The Taliban Is The Same As 20 Years Ago, India Warns
Officials in India, who supported the U.S.-backed government in Kabul, have warned in recent days that the Taliban’s return could again make the country a haven for terrorists.
The Taliban’s swift takeover has brought to power an Afghan government more closely aligned with Pakistan, stirring security concerns in neighboring India and potentially raising tensions between the two nuclear-armed rivals.
Officials in India, who supported the U.S.-backed government in Kabul, have warned in recent days that the Taliban’s return could again make the country a haven for terrorists. The Taliban have said they would no longer allow Afghanistan to be used against other countries, but Indian officials are skeptical.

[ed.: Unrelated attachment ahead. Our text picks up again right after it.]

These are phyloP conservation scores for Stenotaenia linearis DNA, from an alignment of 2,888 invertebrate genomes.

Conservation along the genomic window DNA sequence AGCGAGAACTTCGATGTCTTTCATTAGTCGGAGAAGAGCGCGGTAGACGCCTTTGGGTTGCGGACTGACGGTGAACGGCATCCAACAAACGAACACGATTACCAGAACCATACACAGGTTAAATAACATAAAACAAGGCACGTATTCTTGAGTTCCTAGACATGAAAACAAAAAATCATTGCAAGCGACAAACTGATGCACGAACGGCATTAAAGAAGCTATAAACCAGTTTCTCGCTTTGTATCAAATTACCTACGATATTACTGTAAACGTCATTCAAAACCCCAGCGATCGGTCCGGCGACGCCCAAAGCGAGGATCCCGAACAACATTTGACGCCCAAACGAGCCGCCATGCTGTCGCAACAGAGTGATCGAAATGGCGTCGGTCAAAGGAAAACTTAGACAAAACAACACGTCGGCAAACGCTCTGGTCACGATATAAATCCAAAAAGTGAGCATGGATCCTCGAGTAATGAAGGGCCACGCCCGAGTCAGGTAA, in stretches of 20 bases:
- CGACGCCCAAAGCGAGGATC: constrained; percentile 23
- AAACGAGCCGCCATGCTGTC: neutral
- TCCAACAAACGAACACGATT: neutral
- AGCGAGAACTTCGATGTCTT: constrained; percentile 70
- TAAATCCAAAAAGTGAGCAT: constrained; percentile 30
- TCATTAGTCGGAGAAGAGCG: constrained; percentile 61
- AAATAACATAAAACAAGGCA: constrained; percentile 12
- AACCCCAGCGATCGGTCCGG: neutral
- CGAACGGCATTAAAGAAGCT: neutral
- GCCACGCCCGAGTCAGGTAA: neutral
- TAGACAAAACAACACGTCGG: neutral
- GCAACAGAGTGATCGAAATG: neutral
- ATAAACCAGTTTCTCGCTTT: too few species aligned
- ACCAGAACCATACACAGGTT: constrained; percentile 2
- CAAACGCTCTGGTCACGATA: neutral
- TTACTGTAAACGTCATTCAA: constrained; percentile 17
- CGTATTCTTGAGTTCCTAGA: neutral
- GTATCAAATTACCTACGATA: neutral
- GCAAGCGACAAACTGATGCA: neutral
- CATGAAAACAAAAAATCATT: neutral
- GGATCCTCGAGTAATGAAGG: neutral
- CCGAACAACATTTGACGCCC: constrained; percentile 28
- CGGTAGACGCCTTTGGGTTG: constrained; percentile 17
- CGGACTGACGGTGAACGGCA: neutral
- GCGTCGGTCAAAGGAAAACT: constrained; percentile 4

It’s the same Taliban that was there 20 years ago, India’s Chief of Defense Staff Bipin Rawat said last week at a meeting on U.S.-India partnership.
Indian authorities are particularly concerned about security in the disputed region of Jammu and Kashmir, where a heavily militarized line of control has separated India and Pakistan since partition in1947. India doesn’t share a border with Afghanistan, but Islamist militant groups have long targeted India over its control of part of Muslim-majority Kashmir. “Taliban’s victory will give a fillip to radical ideology and groups with similar orientation in the region and around the globe,” said Amar Sinha, a former Indian diplomat who served as ambassador to Afghanistan from 2013 to 2016.